First, they originated as a way to show off one’s cleverness and devotion to a pop culture property in online fora. The “Ronbledore” theory came to life on a Harry Potter discussion forum. Many IFTs are born on Reddit or other forums before being aggregated by clickbait blogs. Since social media has democratized our access to platforms, the only ways to stand out as a fan are to be more outrageous, more knowledgable, or both. An IFT lets you demonstrate your encyclopedic knowledge of a text and the outer bounds of your creativity.
In this light, IFTs are distinct from fanfiction or alternate relationship pairings (‘ships’). I’m an outsider to fanfic culture, but I have it on good authority from experts (thank you, Annie K and KFan) that the creators of non-canon pairings generally don’t consider their work to be a Hidden True Reading of the original work. They know that they’re at play in another’s fields.
Also, I would be remiss if I didn’t call out Overthinking It’s own insane fan theories, including my own unified theory of Schwarzenegger. In my defense, I didn’t mean it. Generally, when I do a deep alternative read on a piece of pop culture, like asking “is Batman a virgin?” I do it not to arrive at a definitive answer but to create a new lens through which to examine questions like “what assumptions of virility do we watch heroic journeys with?” Of course, folks can chime in with their definitive answers anyway, like many of them did in the comments.
Second, we can’t overlook that some pop culture properties have in fact hinged on insane theories – deep readings that were hinted at with “Easter eggs” scattered in the earliest scenes.
The Usual Suspects is probably the ur-property, the ancient pagan ritual from which all hunts for Easter eggs sprang. While there were movies that featured major plot twists before it, The Usual Suspects debuted as the Internet was coming into its own. After The Usual Suspects came Fight Club, The Sixth Sense, and a string of lesser imitators. These films entertained millions. But they also taunted the Internet’s overthinkers: if only you’d paid closer attention to all these clues, you could have seen this coming.
This past season of Game of Thrones confirmed one of the most revered speculations of the last 20 years: the truth behind Jon Snow’s parentage. In a world where something like R+L=J is possible, who’s to say what’s impossible? Why would any literate nerd slack in their diligence for a second?
I want to stress that I’m not judging fan theories as a whole. Overthinking It wouldn’t have much online real estate if we couldn’t traffic in alternate reads of pop culture favorites. The author has been dead for fifty years, and let him stay buried.
I’m objecting to a specific flavor of IFT: those theories that claim to offer a definitive answer to an ambiguous ending.
Let’s use Inception as an example.
In the quest to find a definitive answer on whether or not Cobb is dreaming at the end of Inception, some cineastes have come up with remarkably complex theories. Here’s some person on Reddit:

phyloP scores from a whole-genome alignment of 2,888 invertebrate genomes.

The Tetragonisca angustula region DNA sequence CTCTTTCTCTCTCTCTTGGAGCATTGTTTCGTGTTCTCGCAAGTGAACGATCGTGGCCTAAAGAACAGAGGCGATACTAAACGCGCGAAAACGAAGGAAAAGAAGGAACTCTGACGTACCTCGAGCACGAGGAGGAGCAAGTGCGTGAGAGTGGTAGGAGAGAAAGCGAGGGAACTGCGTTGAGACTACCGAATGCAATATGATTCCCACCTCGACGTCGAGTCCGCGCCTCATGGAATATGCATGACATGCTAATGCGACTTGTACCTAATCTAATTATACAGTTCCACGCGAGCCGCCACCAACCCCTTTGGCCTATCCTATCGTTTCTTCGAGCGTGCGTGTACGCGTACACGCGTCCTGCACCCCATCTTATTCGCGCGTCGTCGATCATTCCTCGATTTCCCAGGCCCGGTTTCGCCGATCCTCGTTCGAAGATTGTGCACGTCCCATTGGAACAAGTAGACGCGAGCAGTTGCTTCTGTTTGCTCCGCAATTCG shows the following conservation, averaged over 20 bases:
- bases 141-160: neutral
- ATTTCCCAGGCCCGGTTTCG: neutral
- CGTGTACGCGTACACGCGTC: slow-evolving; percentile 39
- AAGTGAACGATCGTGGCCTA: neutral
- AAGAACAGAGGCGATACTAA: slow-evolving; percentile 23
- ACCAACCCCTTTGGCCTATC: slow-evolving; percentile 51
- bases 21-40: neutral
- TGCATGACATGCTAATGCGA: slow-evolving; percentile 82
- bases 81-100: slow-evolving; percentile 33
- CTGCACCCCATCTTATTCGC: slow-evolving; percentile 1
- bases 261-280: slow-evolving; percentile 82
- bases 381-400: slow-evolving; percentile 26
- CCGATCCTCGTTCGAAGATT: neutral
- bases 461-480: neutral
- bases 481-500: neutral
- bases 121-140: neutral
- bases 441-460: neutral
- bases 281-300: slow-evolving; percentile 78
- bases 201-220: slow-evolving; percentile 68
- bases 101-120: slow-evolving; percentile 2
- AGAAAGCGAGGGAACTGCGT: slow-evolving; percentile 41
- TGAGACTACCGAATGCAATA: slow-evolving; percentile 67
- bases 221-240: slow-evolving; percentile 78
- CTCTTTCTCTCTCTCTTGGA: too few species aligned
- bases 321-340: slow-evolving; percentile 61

Once a dreamer becomes aware that they are dreaming (becomes lucid), they gain the ability to manipulate their reality within reason. This is why the team was able to summon guns out of nowhere and how Eames is able to project himself as different people.
Cobb’s reality check is to assume that he is in fact dreaming and attempt to bend reality. In this case, he focuses on making the top keep spinning. If it topples despite his focus, then it must be reality; but if he is able to keep it spinning indefinitely, it must be a dream. Notice how intently he stares at the top whenever he spins it.
This theory lends special credence to the end of the film. Cobb spins the top and walks away. The top is wobbling, obviously preparing to fall over, but this doesn’t prove anything since without Cobb willing it to behave strangely this will prove nothing. However, notice that Cobb isn’t watching anymore. He doesn’t care if the top spins or falls because this reality is where he wants to be, dream or not.
I understand the desire to find a definitive answer to an ambiguous ending. And I don’t want to prize authorial intent too highly. But, to the extent that we can determine intent, we have to consider it. And the author’s intent with an ambiguous ending is clear: ambiguity.
If Christopher Nolan wanted us to see the top fall over, he would’ve filmed it falling over. It’s not as if he ran out of film. If he wanted to show the top spinning forever, that’s trickier to depict, but we can imagine feasible ways. Instead, he showed neither.
What does that mean? It means that we can’t know one way or the other. It means that we can’t tell the difference between a sufficiently vivid dream and reality. It means we can willingly abandon the tool that distinguishes between reality and dream if we find the promise of the dream compelling.
And, of course, Nolan himself has reasserted that ambiguity—explicitly, and needlessly I contend—in a 2015 commencement address at Princeton: